Women looking to maintain their active lifestyle and beat chronic joint pain benefit highly from exploring the benefits of stem cell therapy treatments. Stem cell therapy offers a non-invasive, non-surgical, chronic joint pain relief alternative to joint replacement surgery. Stem cell therapy has been proven to be a safe and effective treatment for eliminating chronic joint pain. Stem cell therapy works with your body’s natural healing capabilities to regenerate cartilage, tendon, bone, ligaments and soft tissue to restore joint function. Stem cell therapy reduces chronic inflammation and repairs your body naturally. Before you agree to invasive surgery, take time to talk face to face with a stem cell therapy specialist to discuss your options for pain relief.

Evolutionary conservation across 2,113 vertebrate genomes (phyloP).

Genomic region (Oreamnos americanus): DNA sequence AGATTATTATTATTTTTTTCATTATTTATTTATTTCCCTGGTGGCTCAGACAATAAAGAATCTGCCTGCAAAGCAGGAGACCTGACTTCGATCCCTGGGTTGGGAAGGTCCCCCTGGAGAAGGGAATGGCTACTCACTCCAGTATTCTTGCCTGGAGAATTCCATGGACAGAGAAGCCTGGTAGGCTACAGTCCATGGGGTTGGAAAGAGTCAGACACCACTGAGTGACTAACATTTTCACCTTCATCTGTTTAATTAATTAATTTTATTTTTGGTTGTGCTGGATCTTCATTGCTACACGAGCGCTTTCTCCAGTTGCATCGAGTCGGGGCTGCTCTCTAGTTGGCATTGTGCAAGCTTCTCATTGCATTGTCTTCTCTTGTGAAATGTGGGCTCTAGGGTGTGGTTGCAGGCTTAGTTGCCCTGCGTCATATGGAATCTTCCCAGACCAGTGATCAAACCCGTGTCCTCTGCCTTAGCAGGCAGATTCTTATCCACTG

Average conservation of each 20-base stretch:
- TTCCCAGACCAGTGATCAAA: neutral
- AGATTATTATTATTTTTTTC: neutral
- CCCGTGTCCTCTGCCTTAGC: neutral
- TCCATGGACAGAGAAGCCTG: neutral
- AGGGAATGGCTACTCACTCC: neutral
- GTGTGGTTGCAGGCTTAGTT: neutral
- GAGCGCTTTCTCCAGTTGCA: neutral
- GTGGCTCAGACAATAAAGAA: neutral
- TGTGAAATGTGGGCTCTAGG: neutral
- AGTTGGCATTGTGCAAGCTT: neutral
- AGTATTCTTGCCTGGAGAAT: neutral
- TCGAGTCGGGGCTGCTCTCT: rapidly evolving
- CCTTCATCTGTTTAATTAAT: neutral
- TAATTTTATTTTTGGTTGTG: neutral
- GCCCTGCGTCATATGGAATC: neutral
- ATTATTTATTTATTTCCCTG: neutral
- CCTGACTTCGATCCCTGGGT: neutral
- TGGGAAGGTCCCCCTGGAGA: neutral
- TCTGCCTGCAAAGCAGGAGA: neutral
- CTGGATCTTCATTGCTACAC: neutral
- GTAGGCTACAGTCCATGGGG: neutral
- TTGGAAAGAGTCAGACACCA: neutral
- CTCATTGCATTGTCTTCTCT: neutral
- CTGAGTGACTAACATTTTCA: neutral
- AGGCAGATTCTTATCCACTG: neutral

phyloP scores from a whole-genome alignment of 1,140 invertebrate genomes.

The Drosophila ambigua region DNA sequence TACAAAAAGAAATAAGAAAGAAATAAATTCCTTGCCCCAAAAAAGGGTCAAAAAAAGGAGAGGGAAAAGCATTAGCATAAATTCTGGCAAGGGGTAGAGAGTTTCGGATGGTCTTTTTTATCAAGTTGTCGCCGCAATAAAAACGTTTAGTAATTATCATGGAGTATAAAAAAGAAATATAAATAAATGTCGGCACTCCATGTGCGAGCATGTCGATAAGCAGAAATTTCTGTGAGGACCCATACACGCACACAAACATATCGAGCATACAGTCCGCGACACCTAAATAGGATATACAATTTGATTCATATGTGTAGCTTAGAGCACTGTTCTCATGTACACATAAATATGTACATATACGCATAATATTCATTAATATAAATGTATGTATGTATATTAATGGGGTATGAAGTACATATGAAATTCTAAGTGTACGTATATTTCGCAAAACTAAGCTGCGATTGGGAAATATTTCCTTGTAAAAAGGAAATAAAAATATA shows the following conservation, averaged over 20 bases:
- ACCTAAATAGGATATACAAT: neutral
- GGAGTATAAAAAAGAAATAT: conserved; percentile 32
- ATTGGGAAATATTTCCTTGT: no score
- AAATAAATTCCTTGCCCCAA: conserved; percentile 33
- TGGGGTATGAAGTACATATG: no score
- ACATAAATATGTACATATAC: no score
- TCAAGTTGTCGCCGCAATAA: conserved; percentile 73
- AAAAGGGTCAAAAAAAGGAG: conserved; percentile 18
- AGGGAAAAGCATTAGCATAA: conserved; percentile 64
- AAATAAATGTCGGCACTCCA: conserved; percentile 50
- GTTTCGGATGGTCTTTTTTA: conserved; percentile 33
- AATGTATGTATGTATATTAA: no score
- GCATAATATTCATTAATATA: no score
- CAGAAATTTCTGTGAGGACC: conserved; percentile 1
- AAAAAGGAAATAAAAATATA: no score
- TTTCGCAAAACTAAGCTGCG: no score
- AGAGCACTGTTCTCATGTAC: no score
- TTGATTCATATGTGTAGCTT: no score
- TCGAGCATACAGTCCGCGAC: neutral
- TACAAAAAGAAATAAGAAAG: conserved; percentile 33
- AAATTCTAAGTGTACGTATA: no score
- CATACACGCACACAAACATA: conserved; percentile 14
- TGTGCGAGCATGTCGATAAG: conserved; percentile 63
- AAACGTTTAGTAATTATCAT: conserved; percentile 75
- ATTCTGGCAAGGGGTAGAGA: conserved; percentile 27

Learn More About Stem Cell Therapy
Stem Cell 101: The Consumer's Guide to Stem Cell Therapy
Learn the 2 main types of stem cell treatments in the United States and
why researchers call stem cell therapy the miracle of the 21st Century!